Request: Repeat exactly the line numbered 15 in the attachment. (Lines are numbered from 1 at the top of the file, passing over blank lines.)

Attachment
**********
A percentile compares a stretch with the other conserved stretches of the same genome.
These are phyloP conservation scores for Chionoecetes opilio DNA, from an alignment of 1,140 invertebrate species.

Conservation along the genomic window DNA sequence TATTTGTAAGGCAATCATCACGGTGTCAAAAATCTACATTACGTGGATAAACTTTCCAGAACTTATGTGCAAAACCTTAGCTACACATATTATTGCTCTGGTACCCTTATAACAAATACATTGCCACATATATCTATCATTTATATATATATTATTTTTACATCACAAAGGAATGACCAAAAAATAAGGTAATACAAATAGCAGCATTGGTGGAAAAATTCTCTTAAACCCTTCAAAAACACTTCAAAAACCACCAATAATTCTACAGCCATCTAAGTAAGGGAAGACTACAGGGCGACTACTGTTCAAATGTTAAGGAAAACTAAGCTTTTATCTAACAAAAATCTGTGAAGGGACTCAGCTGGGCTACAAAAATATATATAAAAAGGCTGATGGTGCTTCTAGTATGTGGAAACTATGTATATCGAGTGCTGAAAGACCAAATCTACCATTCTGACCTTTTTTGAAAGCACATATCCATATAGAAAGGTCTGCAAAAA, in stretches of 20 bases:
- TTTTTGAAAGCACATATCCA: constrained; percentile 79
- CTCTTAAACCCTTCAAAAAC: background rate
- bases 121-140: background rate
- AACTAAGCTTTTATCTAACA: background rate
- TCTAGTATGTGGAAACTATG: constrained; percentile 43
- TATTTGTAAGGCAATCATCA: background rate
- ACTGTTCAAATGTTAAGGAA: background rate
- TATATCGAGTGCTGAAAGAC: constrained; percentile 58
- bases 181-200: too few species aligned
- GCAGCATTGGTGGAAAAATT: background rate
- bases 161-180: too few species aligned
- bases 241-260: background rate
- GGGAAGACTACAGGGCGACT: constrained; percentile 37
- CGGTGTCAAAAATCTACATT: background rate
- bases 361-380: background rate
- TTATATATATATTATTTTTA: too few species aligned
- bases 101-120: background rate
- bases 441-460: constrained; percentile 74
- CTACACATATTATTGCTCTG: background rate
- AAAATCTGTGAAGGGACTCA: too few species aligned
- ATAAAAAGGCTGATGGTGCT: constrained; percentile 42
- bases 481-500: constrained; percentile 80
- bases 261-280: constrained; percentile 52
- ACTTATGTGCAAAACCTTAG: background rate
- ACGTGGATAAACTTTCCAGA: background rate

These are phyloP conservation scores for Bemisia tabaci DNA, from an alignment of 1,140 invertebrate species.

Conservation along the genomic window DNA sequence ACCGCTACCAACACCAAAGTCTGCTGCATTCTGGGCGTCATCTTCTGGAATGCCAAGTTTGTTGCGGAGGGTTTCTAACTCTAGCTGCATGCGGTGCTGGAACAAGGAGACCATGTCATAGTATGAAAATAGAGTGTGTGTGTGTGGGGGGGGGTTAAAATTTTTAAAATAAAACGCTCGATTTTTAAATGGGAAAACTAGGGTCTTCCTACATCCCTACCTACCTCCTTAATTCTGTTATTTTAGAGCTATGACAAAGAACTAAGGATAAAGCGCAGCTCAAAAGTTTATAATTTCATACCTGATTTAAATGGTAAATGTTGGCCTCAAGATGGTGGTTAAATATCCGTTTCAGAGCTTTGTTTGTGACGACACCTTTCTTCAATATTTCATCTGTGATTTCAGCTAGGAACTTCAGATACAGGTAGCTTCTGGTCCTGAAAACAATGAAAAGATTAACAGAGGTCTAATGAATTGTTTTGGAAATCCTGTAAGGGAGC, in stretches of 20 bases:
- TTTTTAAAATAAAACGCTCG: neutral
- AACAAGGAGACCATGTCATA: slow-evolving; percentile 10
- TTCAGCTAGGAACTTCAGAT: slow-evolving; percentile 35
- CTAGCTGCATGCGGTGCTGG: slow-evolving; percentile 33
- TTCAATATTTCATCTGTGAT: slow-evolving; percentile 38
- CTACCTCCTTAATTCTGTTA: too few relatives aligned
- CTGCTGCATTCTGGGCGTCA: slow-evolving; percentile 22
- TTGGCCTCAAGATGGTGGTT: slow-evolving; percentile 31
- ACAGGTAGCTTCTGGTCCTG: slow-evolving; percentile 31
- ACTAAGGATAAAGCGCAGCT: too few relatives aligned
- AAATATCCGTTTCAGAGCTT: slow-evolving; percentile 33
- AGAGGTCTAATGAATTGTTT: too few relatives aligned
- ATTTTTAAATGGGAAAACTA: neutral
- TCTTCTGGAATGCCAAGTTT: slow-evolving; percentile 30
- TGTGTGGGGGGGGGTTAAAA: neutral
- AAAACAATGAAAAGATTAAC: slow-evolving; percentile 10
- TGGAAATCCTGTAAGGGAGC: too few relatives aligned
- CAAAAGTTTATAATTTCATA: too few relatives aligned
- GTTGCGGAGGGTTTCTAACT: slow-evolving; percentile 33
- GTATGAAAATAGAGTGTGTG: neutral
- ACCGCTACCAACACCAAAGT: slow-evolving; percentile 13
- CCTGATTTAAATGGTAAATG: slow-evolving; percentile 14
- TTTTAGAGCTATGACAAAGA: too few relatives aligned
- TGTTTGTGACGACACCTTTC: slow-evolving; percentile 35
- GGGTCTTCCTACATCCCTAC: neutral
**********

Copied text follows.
- bases 241-260: background rate